Jamie Murray on Johanna Konta’s enforced Wimbledon withdrawal: ‘It’s rubbish. A terrible situation to be in’
Jamie Murray has lamented Johanna Konta’s Wimbledon withdrawal after a close contact of the British women’s No 1 tested positive for Covid-19, saying “I feel really bad for her”.
Konta was due to face Katerina Siniakova in the opening round on Tuesday, but her tournament came to a halt before she even hit a ball in anger as she was ruled out of Wimbledon as she had been classified as a close contact of a positive coronavirus case.
In line with government regulations, the world No 31 is required to self-isolate for 10 days and therefore had to withdraw from the Championships.
Johanna Konta has been withdrawn from The Championships – in line with government legislation she is required to self-isolate for 10 days having been classified as a close contact of a positive test for COVID-19.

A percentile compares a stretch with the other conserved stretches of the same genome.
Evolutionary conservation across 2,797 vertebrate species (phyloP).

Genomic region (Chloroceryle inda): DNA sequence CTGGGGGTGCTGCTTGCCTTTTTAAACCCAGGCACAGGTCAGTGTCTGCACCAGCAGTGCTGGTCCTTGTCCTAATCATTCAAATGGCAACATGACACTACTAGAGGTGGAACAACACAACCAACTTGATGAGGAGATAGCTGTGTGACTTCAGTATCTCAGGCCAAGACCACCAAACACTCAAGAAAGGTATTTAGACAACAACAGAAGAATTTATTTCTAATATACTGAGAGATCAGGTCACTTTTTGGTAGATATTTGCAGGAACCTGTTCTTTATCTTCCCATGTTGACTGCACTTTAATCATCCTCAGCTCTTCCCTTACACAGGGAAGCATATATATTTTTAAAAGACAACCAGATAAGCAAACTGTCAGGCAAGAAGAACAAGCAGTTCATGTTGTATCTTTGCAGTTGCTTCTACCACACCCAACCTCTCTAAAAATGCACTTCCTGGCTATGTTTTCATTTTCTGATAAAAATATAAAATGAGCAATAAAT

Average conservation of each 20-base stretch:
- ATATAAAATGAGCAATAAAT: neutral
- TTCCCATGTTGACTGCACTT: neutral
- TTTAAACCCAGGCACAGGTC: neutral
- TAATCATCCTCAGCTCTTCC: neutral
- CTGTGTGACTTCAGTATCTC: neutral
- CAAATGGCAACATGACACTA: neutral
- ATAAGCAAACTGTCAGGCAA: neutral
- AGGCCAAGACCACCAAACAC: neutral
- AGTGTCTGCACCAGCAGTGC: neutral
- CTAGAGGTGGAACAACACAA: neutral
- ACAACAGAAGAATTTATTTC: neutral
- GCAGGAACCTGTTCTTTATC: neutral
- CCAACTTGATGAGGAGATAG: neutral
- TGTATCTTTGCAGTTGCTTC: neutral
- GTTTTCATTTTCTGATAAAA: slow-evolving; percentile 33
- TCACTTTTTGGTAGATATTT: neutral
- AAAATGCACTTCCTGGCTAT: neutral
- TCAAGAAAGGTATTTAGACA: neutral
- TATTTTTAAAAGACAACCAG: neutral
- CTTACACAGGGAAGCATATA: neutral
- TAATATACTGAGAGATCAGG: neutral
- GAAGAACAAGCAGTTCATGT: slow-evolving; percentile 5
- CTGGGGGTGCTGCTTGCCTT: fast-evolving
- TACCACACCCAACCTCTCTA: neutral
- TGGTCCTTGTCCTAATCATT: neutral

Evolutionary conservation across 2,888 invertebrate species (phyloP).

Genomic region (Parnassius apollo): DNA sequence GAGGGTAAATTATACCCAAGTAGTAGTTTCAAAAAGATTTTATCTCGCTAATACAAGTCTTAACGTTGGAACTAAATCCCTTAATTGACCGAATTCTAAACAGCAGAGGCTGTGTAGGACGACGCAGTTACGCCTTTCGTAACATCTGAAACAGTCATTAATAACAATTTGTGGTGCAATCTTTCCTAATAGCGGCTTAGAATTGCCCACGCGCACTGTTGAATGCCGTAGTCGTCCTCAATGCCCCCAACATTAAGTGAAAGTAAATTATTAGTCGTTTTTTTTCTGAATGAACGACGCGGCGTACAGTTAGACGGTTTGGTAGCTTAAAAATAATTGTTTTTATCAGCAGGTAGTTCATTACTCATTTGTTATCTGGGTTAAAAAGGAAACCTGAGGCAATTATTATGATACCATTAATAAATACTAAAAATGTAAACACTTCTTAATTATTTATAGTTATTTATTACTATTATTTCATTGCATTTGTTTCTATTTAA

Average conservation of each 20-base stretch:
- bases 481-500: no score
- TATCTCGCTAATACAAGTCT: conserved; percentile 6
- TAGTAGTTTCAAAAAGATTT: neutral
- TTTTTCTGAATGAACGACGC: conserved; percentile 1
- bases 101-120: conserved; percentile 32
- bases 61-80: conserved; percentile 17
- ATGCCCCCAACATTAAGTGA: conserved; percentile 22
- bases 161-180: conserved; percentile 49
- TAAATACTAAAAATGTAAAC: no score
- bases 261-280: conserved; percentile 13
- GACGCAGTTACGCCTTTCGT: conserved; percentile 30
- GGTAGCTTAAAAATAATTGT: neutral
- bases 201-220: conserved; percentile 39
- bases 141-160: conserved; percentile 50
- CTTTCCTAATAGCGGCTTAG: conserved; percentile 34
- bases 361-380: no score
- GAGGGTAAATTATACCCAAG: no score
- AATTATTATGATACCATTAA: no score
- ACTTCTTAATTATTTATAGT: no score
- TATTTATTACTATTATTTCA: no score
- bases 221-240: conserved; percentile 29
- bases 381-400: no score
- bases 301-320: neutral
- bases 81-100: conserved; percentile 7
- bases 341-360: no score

Yafan Wang will take her position in the draw as a lucky loser.
— Wimbledon (@Wimbledon) June 27, 2021
British doubles great Murray believes the case has “put people on edge” as he bemoaned Konta’s misfortune.
“It’s rubbish, it’s rubbish,” he said. “I feel really bad for her. A terrible situation to be in. There’s nothing we can do, unfortunately.”
Murray, who will open his Wimbledon doubles campaign with partner Bruno Soares on Wednesday, also spoke about being omitted from the Britain tennis squad for the Tokyo Games.
His younger brother Andy, British No 1 Dan Evans, Joe Salisbury and Neal Skupski are the four-man team.
“You’ve just got to take it on the chin and move on,” Jamie said.
“To not be selected as part of the team feels like a rejection and you feel slighted by it. To not make one of the top four spots for the doubles team is obviously hard, especially after the career I’ve had.
“The selectors obviously felt there was better teams to go with. I don’t necessarily agree with that but that’s just the way it is. You just have to live with that.
“I’ve played three times before, had good experiences off the court, not so much on the court. It’s disappointing.
“If you told me I could win Wimbledon or Olympics, I would take Wimbledon so I’ll put all my efforts into that and see where we get.”
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